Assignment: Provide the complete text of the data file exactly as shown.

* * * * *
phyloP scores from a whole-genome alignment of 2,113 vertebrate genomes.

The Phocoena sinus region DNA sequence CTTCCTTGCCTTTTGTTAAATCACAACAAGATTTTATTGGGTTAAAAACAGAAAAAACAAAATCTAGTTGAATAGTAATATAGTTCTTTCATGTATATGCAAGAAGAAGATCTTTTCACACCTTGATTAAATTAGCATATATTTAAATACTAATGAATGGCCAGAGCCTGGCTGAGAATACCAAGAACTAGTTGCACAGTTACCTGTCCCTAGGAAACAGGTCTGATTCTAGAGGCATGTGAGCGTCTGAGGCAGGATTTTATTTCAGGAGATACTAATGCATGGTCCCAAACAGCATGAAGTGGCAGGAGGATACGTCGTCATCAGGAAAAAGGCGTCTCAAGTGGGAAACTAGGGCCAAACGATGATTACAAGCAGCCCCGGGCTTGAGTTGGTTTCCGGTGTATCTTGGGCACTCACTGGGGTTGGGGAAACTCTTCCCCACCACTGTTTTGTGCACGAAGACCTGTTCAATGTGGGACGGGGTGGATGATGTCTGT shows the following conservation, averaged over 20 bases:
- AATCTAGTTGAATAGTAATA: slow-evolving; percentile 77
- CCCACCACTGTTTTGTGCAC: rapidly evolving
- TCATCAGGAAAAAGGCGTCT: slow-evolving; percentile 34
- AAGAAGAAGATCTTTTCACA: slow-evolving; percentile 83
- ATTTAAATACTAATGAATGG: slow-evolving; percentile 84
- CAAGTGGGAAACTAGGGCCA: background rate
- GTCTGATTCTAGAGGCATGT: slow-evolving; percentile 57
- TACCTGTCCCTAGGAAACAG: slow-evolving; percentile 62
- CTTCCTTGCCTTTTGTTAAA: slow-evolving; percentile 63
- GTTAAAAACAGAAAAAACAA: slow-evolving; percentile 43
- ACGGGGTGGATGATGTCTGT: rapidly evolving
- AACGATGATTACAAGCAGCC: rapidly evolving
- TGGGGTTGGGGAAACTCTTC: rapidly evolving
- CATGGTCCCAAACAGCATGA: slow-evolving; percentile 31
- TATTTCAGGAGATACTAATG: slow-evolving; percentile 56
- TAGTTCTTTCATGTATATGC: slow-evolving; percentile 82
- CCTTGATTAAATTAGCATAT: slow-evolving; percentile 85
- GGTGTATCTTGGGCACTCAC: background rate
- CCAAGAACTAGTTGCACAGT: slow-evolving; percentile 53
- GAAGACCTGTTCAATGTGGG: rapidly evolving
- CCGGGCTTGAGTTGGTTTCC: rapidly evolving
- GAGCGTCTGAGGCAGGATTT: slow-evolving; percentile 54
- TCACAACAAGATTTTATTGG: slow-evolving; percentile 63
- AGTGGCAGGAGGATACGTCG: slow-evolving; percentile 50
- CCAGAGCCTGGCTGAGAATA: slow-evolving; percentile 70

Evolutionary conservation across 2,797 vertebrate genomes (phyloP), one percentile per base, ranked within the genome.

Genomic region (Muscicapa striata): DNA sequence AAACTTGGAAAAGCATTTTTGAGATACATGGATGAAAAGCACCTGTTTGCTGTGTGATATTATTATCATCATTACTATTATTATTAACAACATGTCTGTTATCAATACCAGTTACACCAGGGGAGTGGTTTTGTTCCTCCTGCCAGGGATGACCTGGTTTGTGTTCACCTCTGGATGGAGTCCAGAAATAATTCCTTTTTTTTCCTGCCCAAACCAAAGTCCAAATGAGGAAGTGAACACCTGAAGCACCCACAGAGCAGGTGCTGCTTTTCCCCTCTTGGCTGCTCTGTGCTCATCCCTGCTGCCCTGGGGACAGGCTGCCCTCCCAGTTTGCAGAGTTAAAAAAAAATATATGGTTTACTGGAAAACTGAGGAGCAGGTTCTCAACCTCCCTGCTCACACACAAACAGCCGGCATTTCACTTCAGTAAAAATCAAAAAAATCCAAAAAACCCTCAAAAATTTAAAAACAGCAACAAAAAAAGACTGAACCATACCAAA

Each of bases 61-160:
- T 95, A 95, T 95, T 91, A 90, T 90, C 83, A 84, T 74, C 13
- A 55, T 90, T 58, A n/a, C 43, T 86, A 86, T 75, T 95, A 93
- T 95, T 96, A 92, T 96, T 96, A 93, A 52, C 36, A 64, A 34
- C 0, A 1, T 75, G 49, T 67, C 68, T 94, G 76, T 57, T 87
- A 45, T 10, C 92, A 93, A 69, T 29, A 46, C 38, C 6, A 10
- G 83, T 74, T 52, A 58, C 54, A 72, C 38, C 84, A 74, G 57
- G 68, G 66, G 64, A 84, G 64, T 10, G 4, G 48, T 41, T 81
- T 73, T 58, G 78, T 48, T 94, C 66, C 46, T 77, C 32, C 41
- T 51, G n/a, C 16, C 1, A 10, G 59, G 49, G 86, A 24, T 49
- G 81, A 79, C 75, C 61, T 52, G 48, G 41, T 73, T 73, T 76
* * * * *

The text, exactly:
phyloP scores from a whole-genome alignment of 2,113 vertebrate genomes.

The Phocoena sinus region DNA sequence CTTCCTTGCCTTTTGTTAAATCACAACAAGATTTTATTGGGTTAAAAACAGAAAAAACAAAATCTAGTTGAATAGTAATATAGTTCTTTCATGTATATGCAAGAAGAAGATCTTTTCACACCTTGATTAAATTAGCATATATTTAAATACTAATGAATGGCCAGAGCCTGGCTGAGAATACCAAGAACTAGTTGCACAGTTACCTGTCCCTAGGAAACAGGTCTGATTCTAGAGGCATGTGAGCGTCTGAGGCAGGATTTTATTTCAGGAGATACTAATGCATGGTCCCAAACAGCATGAAGTGGCAGGAGGATACGTCGTCATCAGGAAAAAGGCGTCTCAAGTGGGAAACTAGGGCCAAACGATGATTACAAGCAGCCCCGGGCTTGAGTTGGTTTCCGGTGTATCTTGGGCACTCACTGGGGTTGGGGAAACTCTTCCCCACCACTGTTTTGTGCACGAAGACCTGTTCAATGTGGGACGGGGTGGATGATGTCTGT shows the following conservation, averaged over 20 bases:
- AATCTAGTTGAATAGTAATA: slow-evolving; percentile 77
- CCCACCACTGTTTTGTGCAC: rapidly evolving
- TCATCAGGAAAAAGGCGTCT: slow-evolving; percentile 34
- AAGAAGAAGATCTTTTCACA: slow-evolving; percentile 83
- ATTTAAATACTAATGAATGG: slow-evolving; percentile 84
- CAAGTGGGAAACTAGGGCCA: background rate
- GTCTGATTCTAGAGGCATGT: slow-evolving; percentile 57
- TACCTGTCCCTAGGAAACAG: slow-evolving; percentile 62
- CTTCCTTGCCTTTTGTTAAA: slow-evolving; percentile 63
- GTTAAAAACAGAAAAAACAA: slow-evolving; percentile 43
- ACGGGGTGGATGATGTCTGT: rapidly evolving
- AACGATGATTACAAGCAGCC: rapidly evolving
- TGGGGTTGGGGAAACTCTTC: rapidly evolving
- CATGGTCCCAAACAGCATGA: slow-evolving; percentile 31
- TATTTCAGGAGATACTAATG: slow-evolving; percentile 56
- TAGTTCTTTCATGTATATGC: slow-evolving; percentile 82
- CCTTGATTAAATTAGCATAT: slow-evolving; percentile 85
- GGTGTATCTTGGGCACTCAC: background rate
- CCAAGAACTAGTTGCACAGT: slow-evolving; percentile 53
- GAAGACCTGTTCAATGTGGG: rapidly evolving
- CCGGGCTTGAGTTGGTTTCC: rapidly evolving
- GAGCGTCTGAGGCAGGATTT: slow-evolving; percentile 54
- TCACAACAAGATTTTATTGG: slow-evolving; percentile 63
- AGTGGCAGGAGGATACGTCG: slow-evolving; percentile 50
- CCAGAGCCTGGCTGAGAATA: slow-evolving; percentile 70

Evolutionary conservation across 2,797 vertebrate genomes (phyloP), one percentile per base, ranked within the genome.

Genomic region (Muscicapa striata): DNA sequence AAACTTGGAAAAGCATTTTTGAGATACATGGATGAAAAGCACCTGTTTGCTGTGTGATATTATTATCATCATTACTATTATTATTAACAACATGTCTGTTATCAATACCAGTTACACCAGGGGAGTGGTTTTGTTCCTCCTGCCAGGGATGACCTGGTTTGTGTTCACCTCTGGATGGAGTCCAGAAATAATTCCTTTTTTTTCCTGCCCAAACCAAAGTCCAAATGAGGAAGTGAACACCTGAAGCACCCACAGAGCAGGTGCTGCTTTTCCCCTCTTGGCTGCTCTGTGCTCATCCCTGCTGCCCTGGGGACAGGCTGCCCTCCCAGTTTGCAGAGTTAAAAAAAAATATATGGTTTACTGGAAAACTGAGGAGCAGGTTCTCAACCTCCCTGCTCACACACAAACAGCCGGCATTTCACTTCAGTAAAAATCAAAAAAATCCAAAAAACCCTCAAAAATTTAAAAACAGCAACAAAAAAAGACTGAACCATACCAAA

Each of bases 61-160:
- T 95, A 95, T 95, T 91, A 90, T 90, C 83, A 84, T 74, C 13
- A 55, T 90, T 58, A n/a, C 43, T 86, A 86, T 75, T 95, A 93
- T 95, T 96, A 92, T 96, T 96, A 93, A 52, C 36, A 64, A 34
- C 0, A 1, T 75, G 49, T 67, C 68, T 94, G 76, T 57, T 87
- A 45, T 10, C 92, A 93, A 69, T 29, A 46, C 38, C 6, A 10
- G 83, T 74, T 52, A 58, C 54, A 72, C 38, C 84, A 74, G 57
- G 68, G 66, G 64, A 84, G 64, T 10, G 4, G 48, T 41, T 81
- T 73, T 58, G 78, T 48, T 94, C 66, C 46, T 77, C 32, C 41
- T 51, G n/a, C 16, C 1, A 10, G 59, G 49, G 86, A 24, T 49
- G 81, A 79, C 75, C 61, T 52, G 48, G 41, T 73, T 73, T 76